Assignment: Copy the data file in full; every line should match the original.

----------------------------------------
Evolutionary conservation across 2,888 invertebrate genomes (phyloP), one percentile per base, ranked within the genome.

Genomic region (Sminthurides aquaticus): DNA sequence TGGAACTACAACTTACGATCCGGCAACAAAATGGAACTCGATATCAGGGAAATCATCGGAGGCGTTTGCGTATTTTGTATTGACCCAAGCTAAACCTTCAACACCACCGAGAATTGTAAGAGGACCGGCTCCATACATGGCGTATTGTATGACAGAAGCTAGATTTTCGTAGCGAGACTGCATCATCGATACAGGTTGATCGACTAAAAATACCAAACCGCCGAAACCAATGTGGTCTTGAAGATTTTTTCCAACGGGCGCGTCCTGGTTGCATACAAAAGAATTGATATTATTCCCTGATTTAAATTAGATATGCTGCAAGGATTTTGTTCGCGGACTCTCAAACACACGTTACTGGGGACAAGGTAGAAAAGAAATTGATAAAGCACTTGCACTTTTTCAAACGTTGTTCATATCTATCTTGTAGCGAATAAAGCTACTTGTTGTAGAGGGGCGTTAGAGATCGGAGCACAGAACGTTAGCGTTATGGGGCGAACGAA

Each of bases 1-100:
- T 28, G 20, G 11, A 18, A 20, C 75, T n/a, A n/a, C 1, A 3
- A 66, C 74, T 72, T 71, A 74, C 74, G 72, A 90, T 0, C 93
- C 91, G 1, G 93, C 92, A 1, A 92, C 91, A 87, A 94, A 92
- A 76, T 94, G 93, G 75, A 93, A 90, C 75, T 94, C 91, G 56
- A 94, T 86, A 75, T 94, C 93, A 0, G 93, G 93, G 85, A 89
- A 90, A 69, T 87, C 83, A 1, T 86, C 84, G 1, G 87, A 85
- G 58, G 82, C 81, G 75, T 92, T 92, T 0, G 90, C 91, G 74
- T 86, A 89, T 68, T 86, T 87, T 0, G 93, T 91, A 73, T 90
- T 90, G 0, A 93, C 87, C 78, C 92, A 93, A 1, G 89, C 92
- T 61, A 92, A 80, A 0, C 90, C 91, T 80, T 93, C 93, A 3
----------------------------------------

Evolutionary conservation across 2,888 invertebrate genomes (phyloP), one percentile per base, ranked within the genome.

Genomic region (Sminthurides aquaticus): DNA sequence TGGAACTACAACTTACGATCCGGCAACAAAATGGAACTCGATATCAGGGAAATCATCGGAGGCGTTTGCGTATTTTGTATTGACCCAAGCTAAACCTTCAACACCACCGAGAATTGTAAGAGGACCGGCTCCATACATGGCGTATTGTATGACAGAAGCTAGATTTTCGTAGCGAGACTGCATCATCGATACAGGTTGATCGACTAAAAATACCAAACCGCCGAAACCAATGTGGTCTTGAAGATTTTTTCCAACGGGCGCGTCCTGGTTGCATACAAAAGAATTGATATTATTCCCTGATTTAAATTAGATATGCTGCAAGGATTTTGTTCGCGGACTCTCAAACACACGTTACTGGGGACAAGGTAGAAAAGAAATTGATAAAGCACTTGCACTTTTTCAAACGTTGTTCATATCTATCTTGTAGCGAATAAAGCTACTTGTTGTAGAGGGGCGTTAGAGATCGGAGCACAGAACGTTAGCGTTATGGGGCGAACGAA

Each of bases 1-100:
- T 28, G 20, G 11, A 18, A 20, C 75, T n/a, A n/a, C 1, A 3
- A 66, C 74, T 72, T 71, A 74, C 74, G 72, A 90, T 0, C 93
- C 91, G 1, G 93, C 92, A 1, A 92, C 91, A 87, A 94, A 92
- A 76, T 94, G 93, G 75, A 93, A 90, C 75, T 94, C 91, G 56
- A 94, T 86, A 75, T 94, C 93, A 0, G 93, G 93, G 85, A 89
- A 90, A 69, T 87, C 83, A 1, T 86, C 84, G 1, G 87, A 85
- G 58, G 82, C 81, G 75, T 92, T 92, T 0, G 90, C 91, G 74
- T 86, A 89, T 68, T 86, T 87, T 0, G 93, T 91, A 73, T 90
- T 90, G 0, A 93, C 87, C 78, C 92, A 93, A 1, G 89, C 92
- T 61, A 92, A 80, A 0, C 90, C 91, T 80, T 93, C 93, A 3